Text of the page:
For popcorn lovers, this is a low blow considering that many of us love a little popcorn with our salt, but it is important to remember, just like much else, to consume this delicious flavor enhancer with moderation and awareness in order to maintain a healthy body.
Perfluorooctanoic acid (PFOA) is used for non-stick cookware as well as the inside lining of microwaveable popcorn bags. When heated and consumed it can increase the chances of cancer and/or infertility. While research has yielded limited and indefinite results, lab tests have shown that PFOA can potentially remain in the human body for a long time and can affect a human’s chances of developing cancer, infertility, and can aso possibly affect prenatal development.
PFOA is a substance that can be found in low levels in some foods, drinking waters and even household dust, but does not produce any harmful known effects. In areas where this compound is used in products such as Teflon, the area surrounding the factory will be higher in concentration with said compound and may yield more definitive reactions to the chemical.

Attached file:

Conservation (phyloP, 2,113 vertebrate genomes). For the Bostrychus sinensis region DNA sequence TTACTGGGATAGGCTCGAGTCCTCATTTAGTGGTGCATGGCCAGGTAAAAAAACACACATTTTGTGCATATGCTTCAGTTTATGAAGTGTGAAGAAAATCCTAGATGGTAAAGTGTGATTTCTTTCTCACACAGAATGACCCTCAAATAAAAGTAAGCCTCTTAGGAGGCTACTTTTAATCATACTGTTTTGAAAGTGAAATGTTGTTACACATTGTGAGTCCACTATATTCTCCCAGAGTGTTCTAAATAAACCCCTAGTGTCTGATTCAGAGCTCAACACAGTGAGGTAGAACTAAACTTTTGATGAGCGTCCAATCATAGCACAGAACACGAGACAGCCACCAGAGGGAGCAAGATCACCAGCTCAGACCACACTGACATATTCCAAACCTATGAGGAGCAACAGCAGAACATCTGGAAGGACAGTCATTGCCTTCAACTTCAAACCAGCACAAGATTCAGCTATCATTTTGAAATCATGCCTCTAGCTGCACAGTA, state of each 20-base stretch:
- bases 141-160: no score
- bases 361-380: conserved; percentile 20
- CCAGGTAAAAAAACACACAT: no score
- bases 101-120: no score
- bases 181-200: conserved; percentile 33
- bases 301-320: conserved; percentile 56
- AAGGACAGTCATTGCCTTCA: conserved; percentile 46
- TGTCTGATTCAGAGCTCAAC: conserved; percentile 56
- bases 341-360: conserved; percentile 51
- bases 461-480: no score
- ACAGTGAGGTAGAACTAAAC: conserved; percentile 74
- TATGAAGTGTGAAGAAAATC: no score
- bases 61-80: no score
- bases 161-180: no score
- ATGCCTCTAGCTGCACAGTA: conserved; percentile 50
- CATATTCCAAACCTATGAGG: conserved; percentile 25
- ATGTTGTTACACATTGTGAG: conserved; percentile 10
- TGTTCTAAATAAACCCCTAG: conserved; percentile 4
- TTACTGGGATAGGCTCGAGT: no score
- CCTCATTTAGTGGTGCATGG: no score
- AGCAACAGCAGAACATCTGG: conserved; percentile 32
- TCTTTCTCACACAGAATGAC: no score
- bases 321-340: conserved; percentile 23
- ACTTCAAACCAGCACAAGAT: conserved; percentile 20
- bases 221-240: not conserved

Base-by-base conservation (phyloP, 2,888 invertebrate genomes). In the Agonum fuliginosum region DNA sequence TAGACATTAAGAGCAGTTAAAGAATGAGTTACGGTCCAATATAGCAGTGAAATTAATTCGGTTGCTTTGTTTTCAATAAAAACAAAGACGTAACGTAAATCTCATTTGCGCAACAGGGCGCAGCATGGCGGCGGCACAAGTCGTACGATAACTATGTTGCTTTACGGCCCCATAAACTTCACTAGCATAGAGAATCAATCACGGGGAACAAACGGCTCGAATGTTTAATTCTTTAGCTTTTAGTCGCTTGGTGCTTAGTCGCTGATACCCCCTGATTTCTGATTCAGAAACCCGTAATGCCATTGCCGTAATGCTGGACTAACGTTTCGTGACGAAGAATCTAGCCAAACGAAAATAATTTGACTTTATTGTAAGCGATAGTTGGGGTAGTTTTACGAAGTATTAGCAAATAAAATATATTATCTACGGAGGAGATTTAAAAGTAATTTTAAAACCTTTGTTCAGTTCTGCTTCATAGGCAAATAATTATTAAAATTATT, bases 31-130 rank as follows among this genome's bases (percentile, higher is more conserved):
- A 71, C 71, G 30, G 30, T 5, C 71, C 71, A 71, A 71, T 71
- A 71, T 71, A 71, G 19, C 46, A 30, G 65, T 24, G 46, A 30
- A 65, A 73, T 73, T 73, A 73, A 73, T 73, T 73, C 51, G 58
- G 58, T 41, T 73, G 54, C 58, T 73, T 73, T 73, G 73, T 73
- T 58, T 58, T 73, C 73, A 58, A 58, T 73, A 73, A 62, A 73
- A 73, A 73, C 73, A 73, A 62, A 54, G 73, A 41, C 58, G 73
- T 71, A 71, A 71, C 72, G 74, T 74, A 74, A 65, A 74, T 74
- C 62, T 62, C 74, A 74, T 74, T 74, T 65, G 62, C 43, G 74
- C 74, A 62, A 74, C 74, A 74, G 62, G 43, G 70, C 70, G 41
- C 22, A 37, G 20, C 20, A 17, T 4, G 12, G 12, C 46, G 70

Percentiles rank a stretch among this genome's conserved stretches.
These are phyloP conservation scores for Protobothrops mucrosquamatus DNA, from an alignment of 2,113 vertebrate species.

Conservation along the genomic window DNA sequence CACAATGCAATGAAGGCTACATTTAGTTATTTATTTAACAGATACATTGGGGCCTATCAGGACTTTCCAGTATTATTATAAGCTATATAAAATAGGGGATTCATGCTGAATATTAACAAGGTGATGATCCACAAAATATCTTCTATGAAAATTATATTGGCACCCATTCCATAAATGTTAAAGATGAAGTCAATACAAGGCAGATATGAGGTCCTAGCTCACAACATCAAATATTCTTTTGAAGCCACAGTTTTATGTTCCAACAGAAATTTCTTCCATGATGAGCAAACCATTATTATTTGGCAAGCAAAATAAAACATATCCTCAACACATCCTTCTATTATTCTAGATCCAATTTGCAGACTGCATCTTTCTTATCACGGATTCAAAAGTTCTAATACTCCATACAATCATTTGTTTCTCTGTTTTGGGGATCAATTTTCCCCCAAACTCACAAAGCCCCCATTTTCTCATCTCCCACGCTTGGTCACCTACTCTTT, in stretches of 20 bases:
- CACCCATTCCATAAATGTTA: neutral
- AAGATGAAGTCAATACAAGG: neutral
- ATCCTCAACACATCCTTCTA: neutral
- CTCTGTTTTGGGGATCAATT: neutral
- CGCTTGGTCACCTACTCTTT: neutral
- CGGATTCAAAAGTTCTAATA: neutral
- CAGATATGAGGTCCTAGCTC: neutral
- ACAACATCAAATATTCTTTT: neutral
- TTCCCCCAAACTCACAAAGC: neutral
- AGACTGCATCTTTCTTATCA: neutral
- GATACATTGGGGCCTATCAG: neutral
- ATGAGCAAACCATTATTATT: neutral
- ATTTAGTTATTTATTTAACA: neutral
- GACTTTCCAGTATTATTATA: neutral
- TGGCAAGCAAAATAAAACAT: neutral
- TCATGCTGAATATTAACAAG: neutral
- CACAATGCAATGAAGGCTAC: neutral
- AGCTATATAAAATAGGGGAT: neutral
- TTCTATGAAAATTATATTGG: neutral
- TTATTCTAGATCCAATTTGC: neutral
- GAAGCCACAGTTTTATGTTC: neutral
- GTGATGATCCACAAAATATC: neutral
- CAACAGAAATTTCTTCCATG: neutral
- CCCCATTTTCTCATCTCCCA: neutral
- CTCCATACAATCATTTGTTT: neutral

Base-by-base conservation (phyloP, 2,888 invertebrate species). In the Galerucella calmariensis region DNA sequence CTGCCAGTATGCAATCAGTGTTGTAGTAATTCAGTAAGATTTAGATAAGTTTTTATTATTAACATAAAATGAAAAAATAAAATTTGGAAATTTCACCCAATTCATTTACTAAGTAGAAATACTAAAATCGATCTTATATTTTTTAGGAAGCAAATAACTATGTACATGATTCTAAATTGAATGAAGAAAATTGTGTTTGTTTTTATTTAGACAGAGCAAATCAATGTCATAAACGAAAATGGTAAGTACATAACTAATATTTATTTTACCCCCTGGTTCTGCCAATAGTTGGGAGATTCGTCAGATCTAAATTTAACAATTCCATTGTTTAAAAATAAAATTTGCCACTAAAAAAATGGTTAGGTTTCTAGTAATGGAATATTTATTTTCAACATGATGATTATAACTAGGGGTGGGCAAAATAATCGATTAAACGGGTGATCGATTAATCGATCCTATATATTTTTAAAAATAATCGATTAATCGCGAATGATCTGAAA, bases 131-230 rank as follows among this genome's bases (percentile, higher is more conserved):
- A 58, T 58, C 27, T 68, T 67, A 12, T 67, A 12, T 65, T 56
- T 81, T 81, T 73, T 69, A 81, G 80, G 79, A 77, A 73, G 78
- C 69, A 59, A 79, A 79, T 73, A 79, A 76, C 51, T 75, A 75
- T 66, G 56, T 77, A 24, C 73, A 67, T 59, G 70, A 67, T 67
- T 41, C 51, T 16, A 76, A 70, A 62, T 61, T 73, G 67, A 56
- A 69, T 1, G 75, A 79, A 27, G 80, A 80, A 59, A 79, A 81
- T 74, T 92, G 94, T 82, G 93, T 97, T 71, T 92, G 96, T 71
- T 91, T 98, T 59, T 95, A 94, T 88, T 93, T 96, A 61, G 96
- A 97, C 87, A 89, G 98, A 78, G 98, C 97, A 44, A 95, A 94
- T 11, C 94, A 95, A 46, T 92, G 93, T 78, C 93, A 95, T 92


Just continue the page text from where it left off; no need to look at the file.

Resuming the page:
There haven’t been many in-depth studies performed on the substance, and as such, much remains unknown about this widely used compound. However, it does remain a questionable concern for those who indulge in the American favorite that is popcorn.
A chemical called Diacetyl that is used to flavor microwaveable popcorn has been found to increase the likelihood of developing bronchiolitis obliterans, also dubbed ‘Popcorn Lung’, is a lung condition characterized by the scarring of small airways that may result in difficulty breathing, and is found to be a response to Diacetyl in the body. These harmful effects have been found to be more prevalent in those who work in the factories that produce this tasty treat and are exposed to the fumes in high quantities.